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Resolution: Ballast Water Regulation
Whereas, ballast water discharge from vessels as a vector for the introduction and movement of aquatic invasive species (AIS) in the freshwaters of the Great Lakes and St. Lawrence River remains an important concern for the ecological integrity of the Great Lakes and the St. Lawrence River; and
Whereas, the Great Lakes Commission recognizes and wishes to build upon the measures implemented by both the private sectors and government on both sides of the border with the result that no new ballast-borne species have been discovered in the Great Lakes since 2006; and
Whereas, the Canadian federal government has signed on to the regulatory regime and timetable advanced by the International Maritime Organization; and
Whereas, AIS in the Great Lakes impact such critical sectors of the regional economy as electric power generation, commercial and sport fishing, recreational boating and tourism, and public water supply; and
Whereas, the U. S. Environmental Protection Agency (EPA)’s National Pollutant Discharge Elimination System (NPDES) exclusion for vessel discharges was legally challenged by several environmental organizations and Great Lakes States and struck down by the 9th Circuit Court, rendering all discharges incidental to normal vessel operations, including ballast water, unlawful, effective 2008, unless authorized by an NPDES permit, which is subject to certification by the states under Section 401 of the Clean Water Act that permitted discharges meet state water quality standards; and
Whereas, the Vessel General Permit (VGP) issued in December 2008 by the EPA includes 26 types of vessel discharges including ballast water and incorporated Section 401 Water Quality Certifications from individual states; and
Whereas, enactment of the U.S. Coast Guard rule on the federal ballast water discharge standard under the National Invasive Species Act, first promised in 2004 and eventually proposed in August of 2009, has been delayed by a prolonged review period; and
Whereas, installation of ballast water treatment technology will be a significant expense to the shipping industry, but treatment technology is under development, being tested and installed on some ships; and
Whereas, in the absence of adequate federal regulation of ballast water discharges and a protective federal standard for ballast water treatment, several Great Lakes states have adopted their own ballast water control and treatment requirements and imposed conditions on their Clean Water Act Section 401 Water Quality Certifications; and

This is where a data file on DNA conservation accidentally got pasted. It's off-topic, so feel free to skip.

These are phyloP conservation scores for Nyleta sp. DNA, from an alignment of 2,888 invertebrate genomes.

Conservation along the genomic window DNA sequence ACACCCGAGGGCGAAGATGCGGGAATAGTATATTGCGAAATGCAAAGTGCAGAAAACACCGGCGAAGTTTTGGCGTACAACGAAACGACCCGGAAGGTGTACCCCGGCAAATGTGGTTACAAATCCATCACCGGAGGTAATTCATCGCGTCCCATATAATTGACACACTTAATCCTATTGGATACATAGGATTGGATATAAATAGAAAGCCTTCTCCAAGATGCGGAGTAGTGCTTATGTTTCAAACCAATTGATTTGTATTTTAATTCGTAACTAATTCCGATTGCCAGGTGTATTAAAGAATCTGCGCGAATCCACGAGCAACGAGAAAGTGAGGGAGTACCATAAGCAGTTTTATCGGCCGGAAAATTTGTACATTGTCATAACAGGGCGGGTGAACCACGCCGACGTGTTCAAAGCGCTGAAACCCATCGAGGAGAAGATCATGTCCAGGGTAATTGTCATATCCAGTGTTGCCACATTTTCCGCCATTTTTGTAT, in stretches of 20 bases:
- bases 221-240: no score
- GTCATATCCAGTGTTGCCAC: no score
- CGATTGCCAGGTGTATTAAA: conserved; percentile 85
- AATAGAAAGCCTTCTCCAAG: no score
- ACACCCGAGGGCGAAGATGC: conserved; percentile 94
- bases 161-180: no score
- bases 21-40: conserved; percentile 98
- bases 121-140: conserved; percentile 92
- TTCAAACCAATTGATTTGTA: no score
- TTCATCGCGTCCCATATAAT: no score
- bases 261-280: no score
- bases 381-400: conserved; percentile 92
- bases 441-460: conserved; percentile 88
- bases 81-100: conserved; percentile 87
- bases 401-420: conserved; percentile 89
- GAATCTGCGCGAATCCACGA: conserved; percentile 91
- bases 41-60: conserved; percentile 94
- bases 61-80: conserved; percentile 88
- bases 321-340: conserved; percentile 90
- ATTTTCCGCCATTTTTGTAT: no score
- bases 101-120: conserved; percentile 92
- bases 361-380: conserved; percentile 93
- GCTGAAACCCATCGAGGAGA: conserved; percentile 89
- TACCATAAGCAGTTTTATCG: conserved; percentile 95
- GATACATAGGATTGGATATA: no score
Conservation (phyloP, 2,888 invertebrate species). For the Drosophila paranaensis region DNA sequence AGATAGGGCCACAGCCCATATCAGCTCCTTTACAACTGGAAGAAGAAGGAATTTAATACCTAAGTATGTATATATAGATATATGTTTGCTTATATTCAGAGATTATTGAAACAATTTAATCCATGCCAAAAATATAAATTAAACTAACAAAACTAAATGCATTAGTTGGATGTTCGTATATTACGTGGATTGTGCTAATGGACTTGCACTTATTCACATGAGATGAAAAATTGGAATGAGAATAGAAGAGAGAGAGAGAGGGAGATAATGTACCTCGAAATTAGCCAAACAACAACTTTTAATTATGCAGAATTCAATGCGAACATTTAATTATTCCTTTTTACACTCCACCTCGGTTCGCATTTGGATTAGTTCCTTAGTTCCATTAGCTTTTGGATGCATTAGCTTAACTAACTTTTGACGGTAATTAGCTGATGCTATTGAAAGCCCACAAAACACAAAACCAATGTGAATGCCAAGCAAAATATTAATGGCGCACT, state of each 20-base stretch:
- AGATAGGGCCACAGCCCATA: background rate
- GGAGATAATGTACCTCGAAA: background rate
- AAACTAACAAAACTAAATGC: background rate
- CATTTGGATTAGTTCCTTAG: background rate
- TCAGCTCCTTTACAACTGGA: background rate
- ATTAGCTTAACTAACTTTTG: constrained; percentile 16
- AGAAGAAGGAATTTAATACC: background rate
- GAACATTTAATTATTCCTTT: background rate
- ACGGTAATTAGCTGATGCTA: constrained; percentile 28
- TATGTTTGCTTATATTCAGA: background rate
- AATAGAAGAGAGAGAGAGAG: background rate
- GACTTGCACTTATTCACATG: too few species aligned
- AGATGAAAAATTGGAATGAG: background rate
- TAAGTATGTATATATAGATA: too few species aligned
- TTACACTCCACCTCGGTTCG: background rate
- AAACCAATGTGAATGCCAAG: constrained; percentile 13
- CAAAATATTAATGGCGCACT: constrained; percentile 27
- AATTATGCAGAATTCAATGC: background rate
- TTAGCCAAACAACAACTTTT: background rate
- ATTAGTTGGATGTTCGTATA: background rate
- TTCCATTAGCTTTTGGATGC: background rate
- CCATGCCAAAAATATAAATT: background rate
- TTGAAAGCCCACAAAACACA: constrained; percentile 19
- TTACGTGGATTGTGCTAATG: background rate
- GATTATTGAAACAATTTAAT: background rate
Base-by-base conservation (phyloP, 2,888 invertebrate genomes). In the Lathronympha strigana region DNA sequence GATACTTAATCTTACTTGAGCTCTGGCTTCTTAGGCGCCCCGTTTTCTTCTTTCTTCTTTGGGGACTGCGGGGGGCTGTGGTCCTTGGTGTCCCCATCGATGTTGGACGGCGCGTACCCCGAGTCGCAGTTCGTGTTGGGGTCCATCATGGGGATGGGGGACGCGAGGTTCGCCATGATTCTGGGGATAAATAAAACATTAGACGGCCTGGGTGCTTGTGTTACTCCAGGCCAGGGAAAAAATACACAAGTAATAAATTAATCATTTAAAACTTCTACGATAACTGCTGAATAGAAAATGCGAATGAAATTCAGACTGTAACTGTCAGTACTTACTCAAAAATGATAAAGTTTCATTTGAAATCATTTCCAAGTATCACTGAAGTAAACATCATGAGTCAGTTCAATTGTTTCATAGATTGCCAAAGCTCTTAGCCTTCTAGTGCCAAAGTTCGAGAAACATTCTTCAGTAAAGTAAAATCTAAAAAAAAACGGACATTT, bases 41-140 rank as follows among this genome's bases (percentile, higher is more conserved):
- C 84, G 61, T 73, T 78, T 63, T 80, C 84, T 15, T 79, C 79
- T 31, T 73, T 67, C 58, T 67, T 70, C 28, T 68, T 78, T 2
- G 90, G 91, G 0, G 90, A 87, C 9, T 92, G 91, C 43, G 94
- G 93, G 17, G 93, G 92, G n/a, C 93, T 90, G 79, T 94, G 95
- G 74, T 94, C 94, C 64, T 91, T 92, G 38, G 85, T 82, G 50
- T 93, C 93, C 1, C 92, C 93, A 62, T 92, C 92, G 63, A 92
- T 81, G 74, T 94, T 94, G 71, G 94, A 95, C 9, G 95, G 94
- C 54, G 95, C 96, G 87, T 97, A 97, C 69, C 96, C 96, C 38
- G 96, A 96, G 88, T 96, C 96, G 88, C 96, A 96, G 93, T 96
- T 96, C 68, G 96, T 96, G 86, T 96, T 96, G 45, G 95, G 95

Whereas, individual states’ requirements vary in implementation schedules and ballast water treatment performance standards, ranging from International Maritime Organization (IMO) equivalent standards to one thousand times IMO standards; and
Whereas, the Great Lakes Commission, the Council of Great Lakes Governors, the Great Lakes-St. Lawrence Cities Initiative, Great Lakes Panel on Aquatic Nuisance Species, among other regional institutions, have consistently expressed a strong preference for protective federal ballast water treatment standards that may be applied uniformly throughout the region, as opposed to the current jurisdiction-by-jurisdiction regulatory approach; and
Whereas, the Canadian and U.S. St. Lawrence Seaway Corporation’s ballast water control and management regulations require all vessels entering waters under Canadian or U.S. St. Lawrence Seaway Development Corporation jurisdiction to manage ballast water for the prevention of AIS; and
Whereas, in 2010, 100 percent of vessels bound for the Great Lakes-St. Lawrence Seaway from outside the Exclusive Economic Zone received a ballast tank exam (on each of the 415 transits) by joint inspection teams representing Transport Canada, U.S. Coast Guard, and the U.S. and Canadian Seaway corporations to comply with the 30 part per thousand salinity requirement.
Therefore, be it resolved, that the Great Lakes Commission renews its call that the U.S. federal government enact national policies that encourage rapid development of ballast water treatment technologies and to enforce effective and achievable ballast water treatment standards that are protective of this region’s freshwater resources; and
Be it further resolved,that the Great Lakes Commission urges Congress and U.S. federal agencies to work closely with the Great Lakes states and offers its assistance to develop ballast water policies and standards that protect the Great Lakes basin from further invasion while maintaining a level national economic playing field; and
Be it further resolved, that the Great Lakes Commission urges U.S. EPA to consult with Great Lakes states during the development of its vessel general permit to facilitate a smooth and efficient certification procedure under Section 401 of the Clean Water Act; and
Be it further resolved, that the Great Lakes Commission urges U.S. EPA and the Coast Guard to consult with the shipping industry and interest groups that will be affected by the discharge regulations; and
Be it finally resolved, that the Great Lake Commission urges the Governments of Canada and the United States to pursue continued binational harmonization of federal ballast water treatment standards and enforcement mechanisms.
Adopted at the 2011 Annual Meeting of the Great Lakes Commission, Detroit, Michigan, Oct. 11-12, 2011.